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4 definitions found
 for ammonite
From The Collaborative International Dictionary of English v.0.48 :

  Ammonite \Am"mon*ite\, n. [L. cornu Ammonis born of Ammon; L.
     Ammon, Gr. ? an appellation of Jupiter, as represented with
     the horns of a ram. It was originally the name of an.
     Egyptian god, Amun.] (Paleon.)
     A fossil cephalopod shell related to the nautilus. There are
     many genera and species, and all are extinct, the typical
     forms having existed only in the Mesozoic age, when they were
     exceedingly numerous. They differ from the nautili in having
     the margins of the septa very much lobed or plaited, and the
     siphuncle dorsal. Also called serpent stone, snake stone,
     and cornu Ammonis.
     [1913 Webster]

From The Collaborative International Dictionary of English v.0.48 :

  ammonoid \ammonoid\ n.
     1. one of the coiled chambered fossil shells of extinct
        mollusks; same as ammonite.
  
     Syn: ammonite
          [WordNet 1.5]

From WordNet (r) 3.0 (2006) :

  ammonite
      n 1: one of the coiled chambered fossil shells of extinct
           mollusks [syn: ammonite, ammonoid]

From Easton's 1897 Bible Dictionary :

  Ammonite
     the usual name of the descendants of Ammon, the son of Lot (Gen.
     19:38). From the very beginning (Deut. 2:16-20) of their history
     till they are lost sight of (Judg. 5:2), this tribe is closely
     associated with the Moabites (Judg. 10:11; 2 Chr. 20:1; Zeph.
     2:8). Both of these tribes hired Balaam to curse Israel (Deut.
     23:4). The Ammonites were probably more of a predatory tribe,
     moving from place to place, while the Moabites were more
     settled. They inhabited the country east of the Jordan and north
     of Moab and the Dead Sea, from which they had expelled the
     Zamzummims or Zuzims (Deut. 2:20; Gen. 14:5). They are known as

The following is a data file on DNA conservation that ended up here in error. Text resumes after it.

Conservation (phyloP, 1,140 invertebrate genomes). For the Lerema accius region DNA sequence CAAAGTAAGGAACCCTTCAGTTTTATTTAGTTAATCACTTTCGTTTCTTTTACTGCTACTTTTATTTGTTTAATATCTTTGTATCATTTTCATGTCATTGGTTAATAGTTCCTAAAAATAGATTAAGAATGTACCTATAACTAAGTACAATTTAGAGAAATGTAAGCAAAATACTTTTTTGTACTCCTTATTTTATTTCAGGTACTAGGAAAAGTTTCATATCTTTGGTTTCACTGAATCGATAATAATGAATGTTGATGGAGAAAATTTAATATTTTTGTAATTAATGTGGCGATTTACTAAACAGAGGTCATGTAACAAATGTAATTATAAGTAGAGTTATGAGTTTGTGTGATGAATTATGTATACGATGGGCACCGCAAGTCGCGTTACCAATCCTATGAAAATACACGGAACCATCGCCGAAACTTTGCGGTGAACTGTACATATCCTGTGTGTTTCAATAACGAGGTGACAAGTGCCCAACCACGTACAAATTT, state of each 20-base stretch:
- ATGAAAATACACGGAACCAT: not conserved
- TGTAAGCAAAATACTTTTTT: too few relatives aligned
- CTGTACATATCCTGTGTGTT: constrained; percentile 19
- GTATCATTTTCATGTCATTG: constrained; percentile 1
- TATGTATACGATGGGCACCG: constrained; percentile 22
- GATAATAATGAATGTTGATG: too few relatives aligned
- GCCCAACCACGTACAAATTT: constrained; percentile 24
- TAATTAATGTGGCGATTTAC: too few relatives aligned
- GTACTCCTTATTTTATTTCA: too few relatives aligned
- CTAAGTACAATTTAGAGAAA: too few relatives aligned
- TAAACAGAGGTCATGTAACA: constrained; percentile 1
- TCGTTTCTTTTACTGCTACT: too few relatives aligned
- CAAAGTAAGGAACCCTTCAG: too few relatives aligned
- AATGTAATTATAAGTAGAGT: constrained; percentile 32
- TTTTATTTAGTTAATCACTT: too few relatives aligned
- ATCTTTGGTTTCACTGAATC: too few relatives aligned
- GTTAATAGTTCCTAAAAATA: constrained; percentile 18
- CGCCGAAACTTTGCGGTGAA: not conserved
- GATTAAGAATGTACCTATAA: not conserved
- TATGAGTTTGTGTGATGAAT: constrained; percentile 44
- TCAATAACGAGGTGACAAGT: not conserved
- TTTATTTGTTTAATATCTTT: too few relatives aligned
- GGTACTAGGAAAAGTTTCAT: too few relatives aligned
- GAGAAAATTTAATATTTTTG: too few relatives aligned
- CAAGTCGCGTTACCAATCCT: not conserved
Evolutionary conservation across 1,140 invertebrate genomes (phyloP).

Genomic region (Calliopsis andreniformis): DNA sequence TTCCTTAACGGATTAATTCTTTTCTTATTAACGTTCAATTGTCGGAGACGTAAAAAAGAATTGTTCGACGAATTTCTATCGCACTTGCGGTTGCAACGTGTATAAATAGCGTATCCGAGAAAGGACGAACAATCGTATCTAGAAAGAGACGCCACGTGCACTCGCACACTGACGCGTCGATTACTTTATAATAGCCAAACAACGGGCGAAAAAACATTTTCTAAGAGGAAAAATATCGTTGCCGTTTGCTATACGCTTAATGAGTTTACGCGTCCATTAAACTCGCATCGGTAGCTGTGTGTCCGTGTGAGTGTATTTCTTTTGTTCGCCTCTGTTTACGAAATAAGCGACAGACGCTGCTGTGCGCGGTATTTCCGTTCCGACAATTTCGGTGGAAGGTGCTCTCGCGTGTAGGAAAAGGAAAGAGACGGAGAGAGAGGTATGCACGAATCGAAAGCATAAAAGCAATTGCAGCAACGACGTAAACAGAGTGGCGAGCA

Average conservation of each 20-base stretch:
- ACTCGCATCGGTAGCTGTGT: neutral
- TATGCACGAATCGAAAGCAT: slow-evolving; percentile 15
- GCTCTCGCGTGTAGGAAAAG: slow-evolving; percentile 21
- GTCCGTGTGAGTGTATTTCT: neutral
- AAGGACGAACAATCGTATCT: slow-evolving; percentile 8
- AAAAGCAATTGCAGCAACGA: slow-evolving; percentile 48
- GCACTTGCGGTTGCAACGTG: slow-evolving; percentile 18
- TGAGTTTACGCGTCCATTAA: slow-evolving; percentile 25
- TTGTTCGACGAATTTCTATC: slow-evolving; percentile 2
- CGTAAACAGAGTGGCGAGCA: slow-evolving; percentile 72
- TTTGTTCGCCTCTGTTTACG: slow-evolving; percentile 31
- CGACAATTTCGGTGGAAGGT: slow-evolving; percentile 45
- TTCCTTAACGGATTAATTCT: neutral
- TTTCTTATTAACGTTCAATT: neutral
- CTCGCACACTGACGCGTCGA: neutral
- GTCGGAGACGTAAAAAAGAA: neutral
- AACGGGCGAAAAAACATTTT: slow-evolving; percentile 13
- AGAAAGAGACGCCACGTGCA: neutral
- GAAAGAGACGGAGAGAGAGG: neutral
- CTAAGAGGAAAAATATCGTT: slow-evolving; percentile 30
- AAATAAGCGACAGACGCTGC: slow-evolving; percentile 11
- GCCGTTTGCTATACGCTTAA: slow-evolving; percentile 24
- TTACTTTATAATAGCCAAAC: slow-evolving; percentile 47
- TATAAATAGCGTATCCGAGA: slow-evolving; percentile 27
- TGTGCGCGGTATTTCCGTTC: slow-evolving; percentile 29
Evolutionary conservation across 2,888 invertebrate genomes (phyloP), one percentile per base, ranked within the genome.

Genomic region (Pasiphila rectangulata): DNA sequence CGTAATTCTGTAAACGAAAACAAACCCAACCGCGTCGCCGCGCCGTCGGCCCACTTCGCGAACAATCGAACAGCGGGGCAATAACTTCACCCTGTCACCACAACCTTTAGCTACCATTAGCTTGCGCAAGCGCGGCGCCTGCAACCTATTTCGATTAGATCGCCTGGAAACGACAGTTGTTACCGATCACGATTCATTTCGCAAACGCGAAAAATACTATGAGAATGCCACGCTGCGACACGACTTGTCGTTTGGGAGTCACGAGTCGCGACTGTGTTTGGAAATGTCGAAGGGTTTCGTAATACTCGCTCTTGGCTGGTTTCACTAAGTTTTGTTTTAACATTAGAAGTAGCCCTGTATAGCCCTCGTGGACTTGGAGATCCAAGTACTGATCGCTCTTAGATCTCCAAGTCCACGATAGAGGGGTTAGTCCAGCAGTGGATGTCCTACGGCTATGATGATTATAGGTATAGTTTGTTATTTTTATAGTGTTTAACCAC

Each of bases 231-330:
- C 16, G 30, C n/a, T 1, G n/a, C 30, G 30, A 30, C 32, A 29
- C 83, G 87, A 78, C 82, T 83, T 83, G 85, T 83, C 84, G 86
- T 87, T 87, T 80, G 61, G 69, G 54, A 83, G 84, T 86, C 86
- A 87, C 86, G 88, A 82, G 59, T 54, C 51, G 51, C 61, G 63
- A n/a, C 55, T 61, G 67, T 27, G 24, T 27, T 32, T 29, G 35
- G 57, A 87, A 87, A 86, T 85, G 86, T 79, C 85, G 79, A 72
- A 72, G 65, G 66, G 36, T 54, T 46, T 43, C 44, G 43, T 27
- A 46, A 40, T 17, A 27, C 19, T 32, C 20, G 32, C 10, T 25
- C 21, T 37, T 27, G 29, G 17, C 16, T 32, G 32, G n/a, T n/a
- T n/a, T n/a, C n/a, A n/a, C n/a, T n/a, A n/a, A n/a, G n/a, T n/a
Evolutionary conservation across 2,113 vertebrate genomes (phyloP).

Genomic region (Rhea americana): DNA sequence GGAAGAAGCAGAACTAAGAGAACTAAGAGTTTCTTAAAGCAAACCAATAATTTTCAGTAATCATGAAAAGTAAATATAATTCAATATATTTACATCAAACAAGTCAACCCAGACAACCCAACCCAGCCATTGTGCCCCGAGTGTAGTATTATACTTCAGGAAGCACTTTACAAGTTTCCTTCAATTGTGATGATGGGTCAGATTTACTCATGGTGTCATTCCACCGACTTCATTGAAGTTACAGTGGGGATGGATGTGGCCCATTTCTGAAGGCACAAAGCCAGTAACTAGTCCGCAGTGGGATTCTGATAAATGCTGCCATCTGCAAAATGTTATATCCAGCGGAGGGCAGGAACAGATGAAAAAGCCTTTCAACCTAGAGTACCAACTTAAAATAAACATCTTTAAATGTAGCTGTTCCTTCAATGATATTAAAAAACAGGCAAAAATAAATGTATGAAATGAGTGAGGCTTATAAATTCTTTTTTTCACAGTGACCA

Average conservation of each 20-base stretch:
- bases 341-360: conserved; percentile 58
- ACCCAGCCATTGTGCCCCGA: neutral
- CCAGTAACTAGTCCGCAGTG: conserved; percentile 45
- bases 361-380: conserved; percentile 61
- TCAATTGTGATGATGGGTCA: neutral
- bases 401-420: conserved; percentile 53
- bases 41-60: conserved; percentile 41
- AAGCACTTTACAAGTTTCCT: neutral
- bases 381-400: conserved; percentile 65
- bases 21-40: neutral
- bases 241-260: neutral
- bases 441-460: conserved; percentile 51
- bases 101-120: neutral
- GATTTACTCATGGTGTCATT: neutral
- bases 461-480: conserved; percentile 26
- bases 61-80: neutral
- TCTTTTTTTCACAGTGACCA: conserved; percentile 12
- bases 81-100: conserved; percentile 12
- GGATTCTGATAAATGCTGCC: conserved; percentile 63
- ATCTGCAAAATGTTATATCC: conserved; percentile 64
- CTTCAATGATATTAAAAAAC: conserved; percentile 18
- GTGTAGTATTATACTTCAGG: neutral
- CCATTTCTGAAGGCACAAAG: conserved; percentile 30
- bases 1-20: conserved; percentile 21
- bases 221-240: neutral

the Beni-ammi (Gen. 19:38), Ammi or Ammon being worshipped as
     their chief god. They were of Semitic origin, and closely
     related to the Hebrews in blood and language. They showed no
     kindness to the Israelites when passing through their territory,
     and therefore they were prohibited from "entering the
     congregation of the Lord to the tenth generation" (Deut. 23:3).
     They afterwards became hostile to Israel (Judg. 3:13). Jephthah
     waged war against them, and "took twenty cities with a very
     great slaughter" (Judg. 11:33). They were again signally
     defeated by Saul (1 Sam. 11:11). David also defeated them and
     their allies the Syrians (2 Sam. 10:6-14), and took their chief
     city, Rabbah, with much spoil (2 Sam. 10:14; 12:26-31). The
     subsequent events of their history are noted in 2 Chr. 20:25;
     26:8; Jer. 49:1; Ezek. 25:3, 6. One of Solomon's wives was
     Naamah, an Ammonite. She was the mother of Rehoboam (1 Kings
     14:31; 2 Chr. 12:13).
     
       The prophets predicted fearful judgments against the Ammonites
     because of their hostility to Israel (Zeph. 2:8; Jer. 49:1-6;
     Ezek. 25:1-5, 10; Amos 1:13-15).
     
       The national idol worshipped by this people was Molech or
     Milcom, at whose altar they offered human sacrifices (1 Kings
     11:5, 7). The high places built for this idol by Solomon, at the
     instigation of his Ammonitish wives, were not destroyed till the
     time of Josiah (2 Kings 23:13).
     

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